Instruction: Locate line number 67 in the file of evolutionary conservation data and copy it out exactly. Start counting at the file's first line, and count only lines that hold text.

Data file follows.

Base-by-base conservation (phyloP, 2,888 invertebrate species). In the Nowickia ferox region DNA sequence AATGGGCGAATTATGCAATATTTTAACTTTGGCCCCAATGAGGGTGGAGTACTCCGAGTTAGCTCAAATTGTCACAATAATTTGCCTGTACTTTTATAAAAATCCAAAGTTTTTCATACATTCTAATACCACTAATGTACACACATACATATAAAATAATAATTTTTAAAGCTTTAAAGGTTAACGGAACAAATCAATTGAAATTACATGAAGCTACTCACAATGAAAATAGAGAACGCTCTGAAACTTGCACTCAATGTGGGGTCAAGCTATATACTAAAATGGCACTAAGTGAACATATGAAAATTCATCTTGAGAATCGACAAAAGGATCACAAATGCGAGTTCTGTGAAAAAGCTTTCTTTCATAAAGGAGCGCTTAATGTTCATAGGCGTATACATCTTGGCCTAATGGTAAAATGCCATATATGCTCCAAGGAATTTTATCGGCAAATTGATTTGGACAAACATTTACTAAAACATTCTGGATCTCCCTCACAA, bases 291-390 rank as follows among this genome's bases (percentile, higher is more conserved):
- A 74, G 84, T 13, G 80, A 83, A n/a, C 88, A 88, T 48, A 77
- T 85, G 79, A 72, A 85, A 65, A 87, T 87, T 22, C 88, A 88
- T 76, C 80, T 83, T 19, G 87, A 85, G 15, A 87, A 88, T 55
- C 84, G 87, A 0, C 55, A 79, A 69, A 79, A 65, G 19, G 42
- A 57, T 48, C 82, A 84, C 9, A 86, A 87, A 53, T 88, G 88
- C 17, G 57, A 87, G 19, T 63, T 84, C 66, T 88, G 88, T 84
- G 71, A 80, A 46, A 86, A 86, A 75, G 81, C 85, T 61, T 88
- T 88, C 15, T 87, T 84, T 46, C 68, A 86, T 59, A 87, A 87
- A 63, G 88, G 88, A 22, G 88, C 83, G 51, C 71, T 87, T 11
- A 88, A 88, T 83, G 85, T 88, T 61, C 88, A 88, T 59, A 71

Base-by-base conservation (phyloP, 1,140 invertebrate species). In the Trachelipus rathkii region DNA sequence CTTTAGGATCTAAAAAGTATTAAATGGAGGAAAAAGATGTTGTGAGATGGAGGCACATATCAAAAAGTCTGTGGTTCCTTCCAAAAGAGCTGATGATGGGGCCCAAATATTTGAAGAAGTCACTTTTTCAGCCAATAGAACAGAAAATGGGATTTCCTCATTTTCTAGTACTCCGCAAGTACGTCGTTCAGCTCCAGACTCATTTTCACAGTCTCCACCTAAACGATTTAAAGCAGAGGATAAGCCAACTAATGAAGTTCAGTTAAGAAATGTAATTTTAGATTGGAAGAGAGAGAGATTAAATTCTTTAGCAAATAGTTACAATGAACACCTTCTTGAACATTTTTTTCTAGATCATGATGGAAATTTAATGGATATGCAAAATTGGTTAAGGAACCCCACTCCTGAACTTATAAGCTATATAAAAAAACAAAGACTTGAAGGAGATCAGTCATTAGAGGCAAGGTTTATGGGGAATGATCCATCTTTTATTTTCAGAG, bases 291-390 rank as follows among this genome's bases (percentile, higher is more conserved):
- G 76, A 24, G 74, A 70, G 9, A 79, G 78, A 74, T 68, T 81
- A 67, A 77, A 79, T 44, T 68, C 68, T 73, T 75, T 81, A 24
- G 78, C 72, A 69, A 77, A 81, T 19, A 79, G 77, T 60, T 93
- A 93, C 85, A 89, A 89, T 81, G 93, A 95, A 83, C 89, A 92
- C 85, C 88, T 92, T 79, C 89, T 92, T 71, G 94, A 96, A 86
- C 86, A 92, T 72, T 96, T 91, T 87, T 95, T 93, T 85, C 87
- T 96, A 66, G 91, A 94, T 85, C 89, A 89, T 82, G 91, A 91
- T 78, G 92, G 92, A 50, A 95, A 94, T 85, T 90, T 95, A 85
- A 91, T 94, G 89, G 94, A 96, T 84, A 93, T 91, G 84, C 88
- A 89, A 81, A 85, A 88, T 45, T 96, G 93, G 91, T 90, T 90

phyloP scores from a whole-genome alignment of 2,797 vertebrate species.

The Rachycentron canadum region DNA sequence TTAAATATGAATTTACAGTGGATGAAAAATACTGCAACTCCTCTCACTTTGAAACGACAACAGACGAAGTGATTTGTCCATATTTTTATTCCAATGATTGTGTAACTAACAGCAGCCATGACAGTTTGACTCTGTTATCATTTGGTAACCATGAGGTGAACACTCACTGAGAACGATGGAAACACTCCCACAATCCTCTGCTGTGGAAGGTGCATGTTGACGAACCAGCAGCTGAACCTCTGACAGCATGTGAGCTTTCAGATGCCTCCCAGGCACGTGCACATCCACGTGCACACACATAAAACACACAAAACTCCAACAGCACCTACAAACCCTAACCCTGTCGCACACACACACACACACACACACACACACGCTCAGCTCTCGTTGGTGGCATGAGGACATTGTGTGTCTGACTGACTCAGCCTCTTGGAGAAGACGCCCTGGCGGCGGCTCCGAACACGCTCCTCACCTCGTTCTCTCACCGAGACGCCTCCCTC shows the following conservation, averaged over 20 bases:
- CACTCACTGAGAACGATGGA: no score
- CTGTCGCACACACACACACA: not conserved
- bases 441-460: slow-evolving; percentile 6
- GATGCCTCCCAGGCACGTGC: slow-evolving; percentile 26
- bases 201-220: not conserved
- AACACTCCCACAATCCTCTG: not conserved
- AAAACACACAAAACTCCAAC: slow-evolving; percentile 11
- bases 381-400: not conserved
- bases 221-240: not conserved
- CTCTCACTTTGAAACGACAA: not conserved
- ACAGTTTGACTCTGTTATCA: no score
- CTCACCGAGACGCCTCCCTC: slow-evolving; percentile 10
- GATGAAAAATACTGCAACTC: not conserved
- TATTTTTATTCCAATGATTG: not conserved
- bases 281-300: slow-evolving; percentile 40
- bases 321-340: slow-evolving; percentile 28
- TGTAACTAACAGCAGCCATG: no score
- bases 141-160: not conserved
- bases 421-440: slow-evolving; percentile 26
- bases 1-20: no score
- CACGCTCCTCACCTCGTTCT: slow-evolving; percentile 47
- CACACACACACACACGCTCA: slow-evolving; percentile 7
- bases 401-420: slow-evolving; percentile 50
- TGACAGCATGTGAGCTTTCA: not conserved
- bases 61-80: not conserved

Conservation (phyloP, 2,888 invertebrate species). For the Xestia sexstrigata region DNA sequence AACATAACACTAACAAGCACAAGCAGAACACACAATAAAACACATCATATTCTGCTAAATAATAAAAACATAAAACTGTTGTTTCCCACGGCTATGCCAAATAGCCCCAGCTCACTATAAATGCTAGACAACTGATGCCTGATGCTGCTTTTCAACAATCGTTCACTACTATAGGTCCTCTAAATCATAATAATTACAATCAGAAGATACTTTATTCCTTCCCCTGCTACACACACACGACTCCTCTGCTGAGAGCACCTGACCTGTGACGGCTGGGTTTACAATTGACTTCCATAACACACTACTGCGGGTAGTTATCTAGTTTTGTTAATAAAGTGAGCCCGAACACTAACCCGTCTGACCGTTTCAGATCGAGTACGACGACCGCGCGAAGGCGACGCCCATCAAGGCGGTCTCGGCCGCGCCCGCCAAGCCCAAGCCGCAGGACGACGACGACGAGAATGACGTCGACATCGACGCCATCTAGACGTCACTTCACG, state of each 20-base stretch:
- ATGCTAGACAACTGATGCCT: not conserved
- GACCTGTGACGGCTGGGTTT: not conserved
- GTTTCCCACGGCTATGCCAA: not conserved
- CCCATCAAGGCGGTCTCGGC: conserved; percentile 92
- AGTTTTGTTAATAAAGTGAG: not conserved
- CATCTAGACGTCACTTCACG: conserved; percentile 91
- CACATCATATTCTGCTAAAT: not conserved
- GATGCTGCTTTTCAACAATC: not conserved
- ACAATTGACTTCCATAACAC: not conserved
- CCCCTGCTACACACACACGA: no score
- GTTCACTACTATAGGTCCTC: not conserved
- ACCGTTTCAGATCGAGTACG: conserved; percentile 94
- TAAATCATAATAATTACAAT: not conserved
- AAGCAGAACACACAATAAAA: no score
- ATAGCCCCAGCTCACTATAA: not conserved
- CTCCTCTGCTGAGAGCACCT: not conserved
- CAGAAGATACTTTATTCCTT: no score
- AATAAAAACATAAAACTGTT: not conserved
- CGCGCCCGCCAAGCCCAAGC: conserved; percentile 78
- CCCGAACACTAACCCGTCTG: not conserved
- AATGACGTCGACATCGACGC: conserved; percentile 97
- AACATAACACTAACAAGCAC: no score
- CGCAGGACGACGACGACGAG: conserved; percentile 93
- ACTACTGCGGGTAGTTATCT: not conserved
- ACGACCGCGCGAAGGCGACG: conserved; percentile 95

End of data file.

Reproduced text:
- CAGAAGATACTTTATTCCTT: no score